Music News & Reviews

Tone of Brad Mehldau’s ‘Blues and Ballads’ set by its name

Initial reviews of “Blues and Ballads,” Brad Mehldau’s first trio album in four years, seem to wax on, almost regrettably, about the downbeat and reflective cast of the music. Hello? The pianist couldn’t have been more succinct in tagging the makeup of the seven largely standard selections that comprise the recording or the intent behind his playing than in the title of this project, where blues, as in the reflective playing that patiently reaches to the heart of this cross-generational material, meets ballads, as in the very nature of the songs themselves. It’s a simple concept, really, and one that yields some of Mehldau’s most appealing playing on record to date.

“Blues and Ballads” begins somewhat expectedly with “Since I Fell For You,” a chestnut that reflects equally the attributes teased at by the album title. What is less obvious is how readily Mehldau adopts a blues persona he has seldom inhabited so completely in the past. His phrasing is patient and relaxed, yet colored with so much musical humidity that the piece seems unable (or unwilling) to move at a pace any brisker. The support of bassist Larry Granadier and drummer Jeff Ballard is complimentary, allowing the stride of Mehldau’s piano lead to adopt a New Orleans accent (albeit, a slow-moving one) that makes this version recall the Southern piano soul of Professor Longhair more than any of the pop stylists who have covered the tune over the last 80 years.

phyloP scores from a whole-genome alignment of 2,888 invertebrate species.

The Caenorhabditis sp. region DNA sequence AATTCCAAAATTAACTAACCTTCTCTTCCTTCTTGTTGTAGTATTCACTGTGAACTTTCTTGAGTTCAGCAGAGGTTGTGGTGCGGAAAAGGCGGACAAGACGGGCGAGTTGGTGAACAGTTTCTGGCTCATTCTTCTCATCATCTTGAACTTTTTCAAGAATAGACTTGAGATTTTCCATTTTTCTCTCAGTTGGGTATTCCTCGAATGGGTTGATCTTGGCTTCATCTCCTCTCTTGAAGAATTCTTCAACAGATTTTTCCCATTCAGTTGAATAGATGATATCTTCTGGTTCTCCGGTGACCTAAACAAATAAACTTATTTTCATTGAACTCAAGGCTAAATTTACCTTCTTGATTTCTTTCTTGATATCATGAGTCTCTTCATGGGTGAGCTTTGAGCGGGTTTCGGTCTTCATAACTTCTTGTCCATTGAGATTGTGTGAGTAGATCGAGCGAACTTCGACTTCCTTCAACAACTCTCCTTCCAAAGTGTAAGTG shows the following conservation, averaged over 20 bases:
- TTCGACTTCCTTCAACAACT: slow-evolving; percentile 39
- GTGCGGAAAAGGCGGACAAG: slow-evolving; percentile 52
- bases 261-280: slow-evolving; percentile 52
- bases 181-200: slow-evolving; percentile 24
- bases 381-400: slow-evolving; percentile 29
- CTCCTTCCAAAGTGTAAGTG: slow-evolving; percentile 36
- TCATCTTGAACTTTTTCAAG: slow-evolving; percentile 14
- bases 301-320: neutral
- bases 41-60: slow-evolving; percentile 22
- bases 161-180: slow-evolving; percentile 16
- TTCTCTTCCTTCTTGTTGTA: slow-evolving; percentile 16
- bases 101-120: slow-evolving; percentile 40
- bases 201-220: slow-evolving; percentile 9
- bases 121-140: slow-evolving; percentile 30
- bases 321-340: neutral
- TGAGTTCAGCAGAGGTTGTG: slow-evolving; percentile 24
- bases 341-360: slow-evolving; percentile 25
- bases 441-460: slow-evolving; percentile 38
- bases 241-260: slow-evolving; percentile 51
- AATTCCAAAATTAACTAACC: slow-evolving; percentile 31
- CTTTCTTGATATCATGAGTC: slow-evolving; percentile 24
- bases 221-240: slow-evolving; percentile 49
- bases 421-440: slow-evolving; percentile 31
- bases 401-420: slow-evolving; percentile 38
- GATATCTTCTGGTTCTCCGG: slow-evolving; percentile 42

While the overall feel of “Blues and Ballads” is reserved and wistful, there are still wonderful variances within the trio’s playing. “Little Person,” a forgotten gem from Jon Brion’s moody 2008 soundtrack to “Synecdoche, New York,” is all quiet, inward piano grace, much of which is executed by Mehldau alone. But the decidedly autumnal warmth quickly gives way to the Charlie Parker staple “Cheryl” and a level of modal mischief that quickly recalls Thelonious Monk at play.

But the most telling moments come near the end of “Blues and Ballads” with a pair of Paul McCartney works composed nearly 50 years apart. Mehldau’s arrangement of “And I Love Her” doesn’t so much borrow from the bossa-flavored original The Beatles fashioned a hit out of in 1964, but rather the orchestral, instrumental version overseen by George Martin. The “Blues and Ballads” reading isn’t as treacly, but its mood obviously propels this heavily introspective re-imagining of the tune.

A 2012 McCartney ballad “My Valentine” then retains the intimacy the rest of “Blues and Ballads” relishes but turns quietly dark, resulting in a noir-like soundscape that initially recalls Bill Evans’ gorgeously elemental introduction to “Flamenco Sketches” on Miles Davis’ immortal “Kind of Blue.” The resulting music then unassumingly wanders into the daylight of his trio’s sunny, quietly lyrical cast before retreating to the shadows his own shades of blue call home.

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